What's also fun about this "No, I can create jobs" GOP shriek-off is that it directly contradicts their ever-present "less government" credo. If you think the government should keep its filthy hands off of the pure "free" market and have an open marriage (just making sure you're still with me), then theoretically that should include job creation too. But in this dour atmosphere, no one's going to put that in a commercial.
Obligatory and tangential side note to the GOP: if you think the government is a great threat to its citizens and it should be as small as possible, why do you want to be in it?
Back to the lie. The most frightening part of it that the Times article reveals is that noted smartie President Obama believes it too. He thinks he can create private sector jobs. As if Steve Jobs would be like, "Yes, Mr. President. I'll move my existing manufacturing and supply chain from China to the United States for a fucking subsidy and tax rebate that Congress will take years to push through." Who is your daddy and what does he do? (!!)
The article continues with cute details about how the people in the Chinese factories who make iPads and iPhones have real shitty lives. Lucky Americans who can afford Apple's stuff, myself included, know the products we love are made at the expense of innocent people's livelihood. We choose to ignore it or stress eat tacos to cope with the guilt. But I don't have to answer to the Chinese government, the one ultimately responsible for shitty iPhone factory working conditions. Btw, I just reached a new level on Angry Birds this week!
But you and I do have to answer to the United States, and because we're not China, the U.S. has to answer to us too. I'm not saying the government shouldn't continue to deficit spend on programs that keep our fellow 25 million unemployed Americans from living in conditions like the poor iPhone factory workers. In the end, I think it's worth it to keep people from living in misery, despite the folks out there who like to use the kindergarten (!!) analogy that a country is like a household and you can't spend more than you earn. Households don't have armies and print money. Back to Mr. Kimball's class, idiots. (!!)
Answers and solutions aren't easy, but they're never going to happen if everyone keeps buying into this false belief that politicians can create jobs or encourage entrepreneurship. No one ever became an entrepreneur because of the government except Blackwater, and those employees have some real shitty working conditions. But I guess the United States government isn't going to admit they have limited powers especially when it's schmoozing with commerce hos like Steve Jobs who write campaign checks.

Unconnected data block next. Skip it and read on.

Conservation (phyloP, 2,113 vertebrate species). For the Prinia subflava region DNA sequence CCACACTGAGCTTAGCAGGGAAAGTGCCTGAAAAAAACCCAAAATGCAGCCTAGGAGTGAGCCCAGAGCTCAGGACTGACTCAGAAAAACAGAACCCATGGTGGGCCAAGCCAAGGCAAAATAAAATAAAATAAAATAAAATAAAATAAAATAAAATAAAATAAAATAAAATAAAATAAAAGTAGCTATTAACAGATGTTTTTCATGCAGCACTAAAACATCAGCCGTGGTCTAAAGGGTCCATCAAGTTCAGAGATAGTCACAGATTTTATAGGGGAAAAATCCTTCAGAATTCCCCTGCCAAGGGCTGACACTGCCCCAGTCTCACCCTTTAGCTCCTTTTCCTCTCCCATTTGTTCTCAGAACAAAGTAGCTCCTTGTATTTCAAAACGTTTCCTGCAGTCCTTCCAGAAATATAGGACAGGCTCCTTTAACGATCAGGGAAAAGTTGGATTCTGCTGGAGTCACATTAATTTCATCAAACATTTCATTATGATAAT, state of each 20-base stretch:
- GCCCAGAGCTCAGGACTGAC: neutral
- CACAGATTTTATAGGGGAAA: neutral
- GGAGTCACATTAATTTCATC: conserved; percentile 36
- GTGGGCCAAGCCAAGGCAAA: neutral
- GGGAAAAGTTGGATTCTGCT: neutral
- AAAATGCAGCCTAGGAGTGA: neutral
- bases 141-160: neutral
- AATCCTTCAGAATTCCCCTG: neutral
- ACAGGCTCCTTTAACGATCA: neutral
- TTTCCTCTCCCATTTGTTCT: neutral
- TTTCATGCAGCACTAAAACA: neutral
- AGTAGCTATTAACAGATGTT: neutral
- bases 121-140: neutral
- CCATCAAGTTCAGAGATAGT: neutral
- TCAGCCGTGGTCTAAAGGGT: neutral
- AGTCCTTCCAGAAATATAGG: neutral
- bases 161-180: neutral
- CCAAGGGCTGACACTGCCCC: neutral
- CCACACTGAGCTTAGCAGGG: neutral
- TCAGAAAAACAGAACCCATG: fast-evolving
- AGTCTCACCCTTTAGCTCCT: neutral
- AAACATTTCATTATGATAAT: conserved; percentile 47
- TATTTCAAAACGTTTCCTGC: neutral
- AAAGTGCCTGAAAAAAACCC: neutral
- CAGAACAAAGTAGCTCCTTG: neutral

Unemployment isn't Apple's problem, as hard as we wish the company cared about the American labor market. It's not the President's problem either, though he has to take the blame because that's how capitalist democracies work. It's a global problem with too many rotating, interconnected parts for any one government to control, including China. But there is solace in knowing that Apple makes the products that are opening up lines of communication, knowledge, and freedom to China -- and inspiring cheaper, affordable knockoffs. When the Chinese factory workers have the freedom we take for granted -- protests, strikes, and better living conditions -- then the outputs, supply chains and profit expectations will slow, and Apple and other companies might think about returning to the United States or moving to a place with better human rights. Then we'll all feel better about whatever Apple product is being sold to massive fanfare, probably the iCouch or the iGlass, the lens that lets you see the world in Instagram.
In the meantime, everyone needs to stop yammering about how politicians can "create" jobs and start talking about more important things like open marriage, something we know Arnold Schwarzenneger can get behind. (!!)